Hailee Steinfeld is excellent as Charlie. She’s tough yet vulnerable while being very capable as well as being prone to making mistakes. She’s a teenager so doesn’t have all the answers in life whether she thinks she does or not and projects an outward persona to cover up the pain that she’s dealing with. Steinfeld’s performance brings all of that across and more. She makes for a really engaging lead and is more than up for the task of believably playing against a fully animated character.
Charlie’s main supporting character outside of Bumblebee is Memo (Jorge Landeborg Jr.) a local boy around her age who predictably has a crush on her. The film successfully subverts the expectation that they will end the story as a couple but he doesn’t make enough of a contribution to the film to deem his presence in any way necessary. There are a few comedic moments involving him that work and he functions as a human character who can be in on Charlie’s secret to give her someone to talk to about it but the film wouldn’t have suffered too much if he wasn’t in it at all. Charlie was a strong enough character to carry it on her own.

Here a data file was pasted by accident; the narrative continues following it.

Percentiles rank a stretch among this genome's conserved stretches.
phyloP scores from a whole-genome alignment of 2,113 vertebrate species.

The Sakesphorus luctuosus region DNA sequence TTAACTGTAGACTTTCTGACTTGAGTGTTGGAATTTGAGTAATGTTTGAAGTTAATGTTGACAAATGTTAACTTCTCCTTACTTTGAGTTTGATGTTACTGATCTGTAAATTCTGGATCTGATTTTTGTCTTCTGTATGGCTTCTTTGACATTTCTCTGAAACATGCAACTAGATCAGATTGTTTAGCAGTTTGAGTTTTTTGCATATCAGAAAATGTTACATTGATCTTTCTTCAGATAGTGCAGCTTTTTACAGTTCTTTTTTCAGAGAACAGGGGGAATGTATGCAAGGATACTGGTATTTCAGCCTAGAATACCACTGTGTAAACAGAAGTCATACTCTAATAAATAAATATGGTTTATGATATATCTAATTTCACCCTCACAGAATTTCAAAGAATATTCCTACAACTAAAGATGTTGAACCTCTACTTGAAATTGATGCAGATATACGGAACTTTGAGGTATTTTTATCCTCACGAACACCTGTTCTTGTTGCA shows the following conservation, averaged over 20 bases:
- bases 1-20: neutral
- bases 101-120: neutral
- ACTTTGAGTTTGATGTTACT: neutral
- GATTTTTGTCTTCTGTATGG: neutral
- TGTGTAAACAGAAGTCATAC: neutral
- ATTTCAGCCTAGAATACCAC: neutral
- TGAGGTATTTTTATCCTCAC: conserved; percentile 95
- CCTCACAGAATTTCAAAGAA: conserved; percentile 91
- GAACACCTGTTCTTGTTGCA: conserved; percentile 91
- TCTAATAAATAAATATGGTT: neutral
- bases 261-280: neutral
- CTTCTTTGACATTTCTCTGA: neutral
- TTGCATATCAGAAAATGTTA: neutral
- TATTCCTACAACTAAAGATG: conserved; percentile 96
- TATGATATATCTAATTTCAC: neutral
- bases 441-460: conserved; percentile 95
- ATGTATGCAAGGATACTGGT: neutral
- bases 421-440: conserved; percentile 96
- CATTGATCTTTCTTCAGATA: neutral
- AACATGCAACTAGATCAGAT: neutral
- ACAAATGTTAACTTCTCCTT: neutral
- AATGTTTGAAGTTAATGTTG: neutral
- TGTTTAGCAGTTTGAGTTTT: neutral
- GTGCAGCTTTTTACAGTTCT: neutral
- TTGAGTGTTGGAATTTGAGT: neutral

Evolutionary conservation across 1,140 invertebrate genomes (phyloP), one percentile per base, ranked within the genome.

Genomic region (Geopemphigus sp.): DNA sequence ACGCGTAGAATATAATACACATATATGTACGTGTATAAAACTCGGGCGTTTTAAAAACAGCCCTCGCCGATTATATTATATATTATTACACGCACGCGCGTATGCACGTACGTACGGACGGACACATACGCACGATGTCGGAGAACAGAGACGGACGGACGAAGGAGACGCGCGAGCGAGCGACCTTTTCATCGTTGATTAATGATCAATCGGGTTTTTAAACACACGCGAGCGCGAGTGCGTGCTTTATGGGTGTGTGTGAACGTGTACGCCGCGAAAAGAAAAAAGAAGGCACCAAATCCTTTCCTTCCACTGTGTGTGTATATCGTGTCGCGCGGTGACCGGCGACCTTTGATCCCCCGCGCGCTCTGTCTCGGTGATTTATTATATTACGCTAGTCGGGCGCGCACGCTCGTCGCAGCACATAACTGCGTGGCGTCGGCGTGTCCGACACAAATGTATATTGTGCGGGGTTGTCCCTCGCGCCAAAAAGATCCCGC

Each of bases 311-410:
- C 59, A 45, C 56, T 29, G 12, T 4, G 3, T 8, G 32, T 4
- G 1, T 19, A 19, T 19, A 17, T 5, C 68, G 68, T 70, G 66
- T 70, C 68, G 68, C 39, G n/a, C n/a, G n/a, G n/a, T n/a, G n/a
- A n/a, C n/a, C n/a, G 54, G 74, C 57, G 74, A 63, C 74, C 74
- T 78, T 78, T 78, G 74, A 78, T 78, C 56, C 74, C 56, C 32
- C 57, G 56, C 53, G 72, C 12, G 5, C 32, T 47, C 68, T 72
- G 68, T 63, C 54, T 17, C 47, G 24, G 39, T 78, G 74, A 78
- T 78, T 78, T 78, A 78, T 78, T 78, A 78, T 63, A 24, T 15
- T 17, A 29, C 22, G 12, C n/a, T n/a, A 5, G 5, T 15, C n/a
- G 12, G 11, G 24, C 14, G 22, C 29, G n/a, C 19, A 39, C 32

The main antagonists are Decepticons -evil Transformers- who go by Dropkick (Justin Theroux) and Shatter (Angela Bassett). They arrive on Earth looking for Bumblebee so that they can achieve their goal of wiping out the Autobots -good Transformers- and assert their dominance. As villains there isn’t much to them other than them eventually becoming an obstacle that Bumblebee and Charlie have to deal with. Visually they are distinct and they feature in some fun action sequences but have very little to offer other than that.